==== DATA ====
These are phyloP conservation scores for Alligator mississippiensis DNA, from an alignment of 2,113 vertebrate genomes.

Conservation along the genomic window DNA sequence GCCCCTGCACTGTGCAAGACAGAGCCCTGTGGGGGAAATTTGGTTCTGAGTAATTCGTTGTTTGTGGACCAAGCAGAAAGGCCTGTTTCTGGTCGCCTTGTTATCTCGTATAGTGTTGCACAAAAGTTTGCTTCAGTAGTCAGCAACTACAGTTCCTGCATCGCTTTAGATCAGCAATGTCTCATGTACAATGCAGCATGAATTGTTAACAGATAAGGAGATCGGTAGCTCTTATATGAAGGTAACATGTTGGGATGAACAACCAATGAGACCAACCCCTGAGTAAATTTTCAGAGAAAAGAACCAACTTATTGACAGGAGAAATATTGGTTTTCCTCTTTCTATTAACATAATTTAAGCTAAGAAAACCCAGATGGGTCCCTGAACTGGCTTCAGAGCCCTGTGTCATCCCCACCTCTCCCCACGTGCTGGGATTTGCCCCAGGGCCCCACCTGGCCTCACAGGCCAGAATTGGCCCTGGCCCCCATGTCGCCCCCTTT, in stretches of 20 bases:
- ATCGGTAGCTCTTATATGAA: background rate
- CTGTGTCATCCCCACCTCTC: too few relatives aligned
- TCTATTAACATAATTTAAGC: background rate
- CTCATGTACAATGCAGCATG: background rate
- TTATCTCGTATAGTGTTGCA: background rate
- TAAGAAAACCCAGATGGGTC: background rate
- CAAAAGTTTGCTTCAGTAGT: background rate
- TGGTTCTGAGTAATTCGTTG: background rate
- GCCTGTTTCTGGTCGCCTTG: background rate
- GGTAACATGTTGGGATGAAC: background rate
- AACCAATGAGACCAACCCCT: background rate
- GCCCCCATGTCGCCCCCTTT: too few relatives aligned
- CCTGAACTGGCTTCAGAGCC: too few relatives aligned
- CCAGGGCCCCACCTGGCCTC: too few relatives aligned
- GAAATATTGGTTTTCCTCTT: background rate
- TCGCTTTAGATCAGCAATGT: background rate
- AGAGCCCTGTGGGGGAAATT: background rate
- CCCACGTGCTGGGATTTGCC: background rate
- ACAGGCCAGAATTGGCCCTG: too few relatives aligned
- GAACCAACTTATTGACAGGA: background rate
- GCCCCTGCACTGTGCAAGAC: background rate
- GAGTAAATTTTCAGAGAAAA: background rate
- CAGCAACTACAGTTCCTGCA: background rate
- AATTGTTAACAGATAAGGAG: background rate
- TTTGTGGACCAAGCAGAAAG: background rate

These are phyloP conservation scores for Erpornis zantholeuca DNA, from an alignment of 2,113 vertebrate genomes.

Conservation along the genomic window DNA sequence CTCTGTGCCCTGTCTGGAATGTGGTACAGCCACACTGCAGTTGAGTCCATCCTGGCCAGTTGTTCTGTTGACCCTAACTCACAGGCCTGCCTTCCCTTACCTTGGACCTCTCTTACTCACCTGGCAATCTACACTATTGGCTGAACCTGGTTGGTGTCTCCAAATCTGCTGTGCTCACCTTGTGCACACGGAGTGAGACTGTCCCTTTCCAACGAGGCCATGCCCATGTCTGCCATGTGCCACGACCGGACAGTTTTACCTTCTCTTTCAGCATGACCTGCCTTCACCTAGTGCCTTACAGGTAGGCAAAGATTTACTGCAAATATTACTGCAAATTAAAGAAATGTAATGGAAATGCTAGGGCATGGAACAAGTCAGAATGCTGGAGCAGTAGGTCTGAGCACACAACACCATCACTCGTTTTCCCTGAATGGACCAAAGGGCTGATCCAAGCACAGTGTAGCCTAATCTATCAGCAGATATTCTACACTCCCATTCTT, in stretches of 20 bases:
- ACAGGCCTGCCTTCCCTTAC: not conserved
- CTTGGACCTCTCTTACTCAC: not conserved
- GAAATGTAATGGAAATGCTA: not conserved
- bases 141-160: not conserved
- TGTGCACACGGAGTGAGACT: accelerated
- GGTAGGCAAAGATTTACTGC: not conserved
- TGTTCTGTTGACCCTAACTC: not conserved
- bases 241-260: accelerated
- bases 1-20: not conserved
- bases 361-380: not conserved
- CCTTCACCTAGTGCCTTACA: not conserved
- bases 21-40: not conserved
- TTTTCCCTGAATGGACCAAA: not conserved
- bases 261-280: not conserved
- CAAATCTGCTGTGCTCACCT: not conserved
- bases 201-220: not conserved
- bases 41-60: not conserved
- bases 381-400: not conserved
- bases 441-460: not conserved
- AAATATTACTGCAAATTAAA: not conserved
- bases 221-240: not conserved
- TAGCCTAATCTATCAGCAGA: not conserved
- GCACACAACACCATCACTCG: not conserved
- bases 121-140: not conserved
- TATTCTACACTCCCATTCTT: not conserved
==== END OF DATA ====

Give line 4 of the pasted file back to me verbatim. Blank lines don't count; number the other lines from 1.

- CTGTGTCATCCCCACCTCTC: too few relatives aligned